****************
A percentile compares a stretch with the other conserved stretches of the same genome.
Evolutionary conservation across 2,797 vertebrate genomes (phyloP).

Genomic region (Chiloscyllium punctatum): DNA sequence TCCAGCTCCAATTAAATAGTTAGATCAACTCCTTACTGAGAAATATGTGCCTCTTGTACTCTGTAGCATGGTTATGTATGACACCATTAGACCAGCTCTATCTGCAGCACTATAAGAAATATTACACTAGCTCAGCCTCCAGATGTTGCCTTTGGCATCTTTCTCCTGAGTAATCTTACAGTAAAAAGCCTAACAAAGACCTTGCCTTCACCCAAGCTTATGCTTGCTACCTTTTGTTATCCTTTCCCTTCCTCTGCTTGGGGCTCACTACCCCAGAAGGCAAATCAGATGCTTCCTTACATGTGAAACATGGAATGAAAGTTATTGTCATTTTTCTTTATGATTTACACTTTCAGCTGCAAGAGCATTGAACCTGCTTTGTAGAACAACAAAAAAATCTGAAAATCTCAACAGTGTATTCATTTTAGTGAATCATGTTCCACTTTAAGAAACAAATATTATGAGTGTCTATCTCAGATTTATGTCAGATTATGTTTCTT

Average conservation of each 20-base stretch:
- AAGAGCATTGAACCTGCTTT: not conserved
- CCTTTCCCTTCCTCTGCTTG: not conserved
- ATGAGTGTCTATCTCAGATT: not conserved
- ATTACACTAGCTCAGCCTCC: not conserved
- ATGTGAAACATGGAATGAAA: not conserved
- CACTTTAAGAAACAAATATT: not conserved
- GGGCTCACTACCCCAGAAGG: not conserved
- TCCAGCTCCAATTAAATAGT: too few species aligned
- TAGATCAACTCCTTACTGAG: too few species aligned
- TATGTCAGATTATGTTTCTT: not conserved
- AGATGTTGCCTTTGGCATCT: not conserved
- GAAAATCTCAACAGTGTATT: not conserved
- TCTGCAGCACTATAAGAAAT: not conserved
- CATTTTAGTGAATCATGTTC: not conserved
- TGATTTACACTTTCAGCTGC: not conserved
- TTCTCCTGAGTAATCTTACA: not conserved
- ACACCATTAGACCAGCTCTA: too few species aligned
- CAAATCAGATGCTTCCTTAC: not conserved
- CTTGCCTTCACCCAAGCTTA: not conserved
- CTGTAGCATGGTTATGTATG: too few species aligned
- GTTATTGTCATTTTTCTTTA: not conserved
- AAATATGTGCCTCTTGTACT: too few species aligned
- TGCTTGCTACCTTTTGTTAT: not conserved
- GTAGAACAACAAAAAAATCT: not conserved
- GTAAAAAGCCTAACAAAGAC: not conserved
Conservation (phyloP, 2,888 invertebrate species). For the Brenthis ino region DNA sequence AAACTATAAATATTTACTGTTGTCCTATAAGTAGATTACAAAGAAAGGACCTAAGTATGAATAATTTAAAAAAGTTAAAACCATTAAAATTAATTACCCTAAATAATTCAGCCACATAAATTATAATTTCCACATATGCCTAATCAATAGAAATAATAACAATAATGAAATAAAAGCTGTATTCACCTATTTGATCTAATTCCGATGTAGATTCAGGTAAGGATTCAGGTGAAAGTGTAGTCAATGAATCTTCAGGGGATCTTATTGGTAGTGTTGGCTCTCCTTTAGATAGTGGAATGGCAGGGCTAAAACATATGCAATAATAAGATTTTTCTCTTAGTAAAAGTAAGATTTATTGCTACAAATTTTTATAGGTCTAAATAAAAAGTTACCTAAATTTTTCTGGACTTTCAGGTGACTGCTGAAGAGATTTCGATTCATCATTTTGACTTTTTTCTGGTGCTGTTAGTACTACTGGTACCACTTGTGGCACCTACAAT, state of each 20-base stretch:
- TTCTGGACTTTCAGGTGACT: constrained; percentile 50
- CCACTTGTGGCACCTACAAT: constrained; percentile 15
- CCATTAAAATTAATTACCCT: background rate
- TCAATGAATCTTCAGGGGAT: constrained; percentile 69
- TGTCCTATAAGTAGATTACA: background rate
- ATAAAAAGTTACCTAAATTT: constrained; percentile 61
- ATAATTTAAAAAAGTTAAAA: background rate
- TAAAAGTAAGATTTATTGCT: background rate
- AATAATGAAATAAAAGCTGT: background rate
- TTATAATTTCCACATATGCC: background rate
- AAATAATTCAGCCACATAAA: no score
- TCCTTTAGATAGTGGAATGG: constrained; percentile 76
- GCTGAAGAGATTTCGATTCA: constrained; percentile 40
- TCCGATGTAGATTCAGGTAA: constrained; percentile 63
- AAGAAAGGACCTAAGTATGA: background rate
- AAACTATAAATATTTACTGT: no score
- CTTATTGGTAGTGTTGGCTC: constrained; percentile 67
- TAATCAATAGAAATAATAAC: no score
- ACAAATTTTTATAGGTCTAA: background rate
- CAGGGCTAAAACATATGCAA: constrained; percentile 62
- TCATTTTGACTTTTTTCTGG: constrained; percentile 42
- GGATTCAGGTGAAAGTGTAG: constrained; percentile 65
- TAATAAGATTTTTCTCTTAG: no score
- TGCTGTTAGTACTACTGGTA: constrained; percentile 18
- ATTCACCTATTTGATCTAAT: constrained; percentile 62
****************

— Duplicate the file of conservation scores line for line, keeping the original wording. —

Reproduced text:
A percentile compares a stretch with the other conserved stretches of the same genome.
Evolutionary conservation across 2,797 vertebrate genomes (phyloP).

Genomic region (Chiloscyllium punctatum): DNA sequence TCCAGCTCCAATTAAATAGTTAGATCAACTCCTTACTGAGAAATATGTGCCTCTTGTACTCTGTAGCATGGTTATGTATGACACCATTAGACCAGCTCTATCTGCAGCACTATAAGAAATATTACACTAGCTCAGCCTCCAGATGTTGCCTTTGGCATCTTTCTCCTGAGTAATCTTACAGTAAAAAGCCTAACAAAGACCTTGCCTTCACCCAAGCTTATGCTTGCTACCTTTTGTTATCCTTTCCCTTCCTCTGCTTGGGGCTCACTACCCCAGAAGGCAAATCAGATGCTTCCTTACATGTGAAACATGGAATGAAAGTTATTGTCATTTTTCTTTATGATTTACACTTTCAGCTGCAAGAGCATTGAACCTGCTTTGTAGAACAACAAAAAAATCTGAAAATCTCAACAGTGTATTCATTTTAGTGAATCATGTTCCACTTTAAGAAACAAATATTATGAGTGTCTATCTCAGATTTATGTCAGATTATGTTTCTT

Average conservation of each 20-base stretch:
- AAGAGCATTGAACCTGCTTT: not conserved
- CCTTTCCCTTCCTCTGCTTG: not conserved
- ATGAGTGTCTATCTCAGATT: not conserved
- ATTACACTAGCTCAGCCTCC: not conserved
- ATGTGAAACATGGAATGAAA: not conserved
- CACTTTAAGAAACAAATATT: not conserved
- GGGCTCACTACCCCAGAAGG: not conserved
- TCCAGCTCCAATTAAATAGT: too few species aligned
- TAGATCAACTCCTTACTGAG: too few species aligned
- TATGTCAGATTATGTTTCTT: not conserved
- AGATGTTGCCTTTGGCATCT: not conserved
- GAAAATCTCAACAGTGTATT: not conserved
- TCTGCAGCACTATAAGAAAT: not conserved
- CATTTTAGTGAATCATGTTC: not conserved
- TGATTTACACTTTCAGCTGC: not conserved
- TTCTCCTGAGTAATCTTACA: not conserved
- ACACCATTAGACCAGCTCTA: too few species aligned
- CAAATCAGATGCTTCCTTAC: not conserved
- CTTGCCTTCACCCAAGCTTA: not conserved
- CTGTAGCATGGTTATGTATG: too few species aligned
- GTTATTGTCATTTTTCTTTA: not conserved
- AAATATGTGCCTCTTGTACT: too few species aligned
- TGCTTGCTACCTTTTGTTAT: not conserved
- GTAGAACAACAAAAAAATCT: not conserved
- GTAAAAAGCCTAACAAAGAC: not conserved
Conservation (phyloP, 2,888 invertebrate species). For the Brenthis ino region DNA sequence AAACTATAAATATTTACTGTTGTCCTATAAGTAGATTACAAAGAAAGGACCTAAGTATGAATAATTTAAAAAAGTTAAAACCATTAAAATTAATTACCCTAAATAATTCAGCCACATAAATTATAATTTCCACATATGCCTAATCAATAGAAATAATAACAATAATGAAATAAAAGCTGTATTCACCTATTTGATCTAATTCCGATGTAGATTCAGGTAAGGATTCAGGTGAAAGTGTAGTCAATGAATCTTCAGGGGATCTTATTGGTAGTGTTGGCTCTCCTTTAGATAGTGGAATGGCAGGGCTAAAACATATGCAATAATAAGATTTTTCTCTTAGTAAAAGTAAGATTTATTGCTACAAATTTTTATAGGTCTAAATAAAAAGTTACCTAAATTTTTCTGGACTTTCAGGTGACTGCTGAAGAGATTTCGATTCATCATTTTGACTTTTTTCTGGTGCTGTTAGTACTACTGGTACCACTTGTGGCACCTACAAT, state of each 20-base stretch:
- TTCTGGACTTTCAGGTGACT: constrained; percentile 50
- CCACTTGTGGCACCTACAAT: constrained; percentile 15
- CCATTAAAATTAATTACCCT: background rate
- TCAATGAATCTTCAGGGGAT: constrained; percentile 69
- TGTCCTATAAGTAGATTACA: background rate
- ATAAAAAGTTACCTAAATTT: constrained; percentile 61
- ATAATTTAAAAAAGTTAAAA: background rate
- TAAAAGTAAGATTTATTGCT: background rate
- AATAATGAAATAAAAGCTGT: background rate
- TTATAATTTCCACATATGCC: background rate
- AAATAATTCAGCCACATAAA: no score
- TCCTTTAGATAGTGGAATGG: constrained; percentile 76
- GCTGAAGAGATTTCGATTCA: constrained; percentile 40
- TCCGATGTAGATTCAGGTAA: constrained; percentile 63
- AAGAAAGGACCTAAGTATGA: background rate
- AAACTATAAATATTTACTGT: no score
- CTTATTGGTAGTGTTGGCTC: constrained; percentile 67
- TAATCAATAGAAATAATAAC: no score
- ACAAATTTTTATAGGTCTAA: background rate
- CAGGGCTAAAACATATGCAA: constrained; percentile 62
- TCATTTTGACTTTTTTCTGG: constrained; percentile 42
- GGATTCAGGTGAAAGTGTAG: constrained; percentile 65
- TAATAAGATTTTTCTCTTAG: no score
- TGCTGTTAGTACTACTGGTA: constrained; percentile 18
- ATTCACCTATTTGATCTAAT: constrained; percentile 62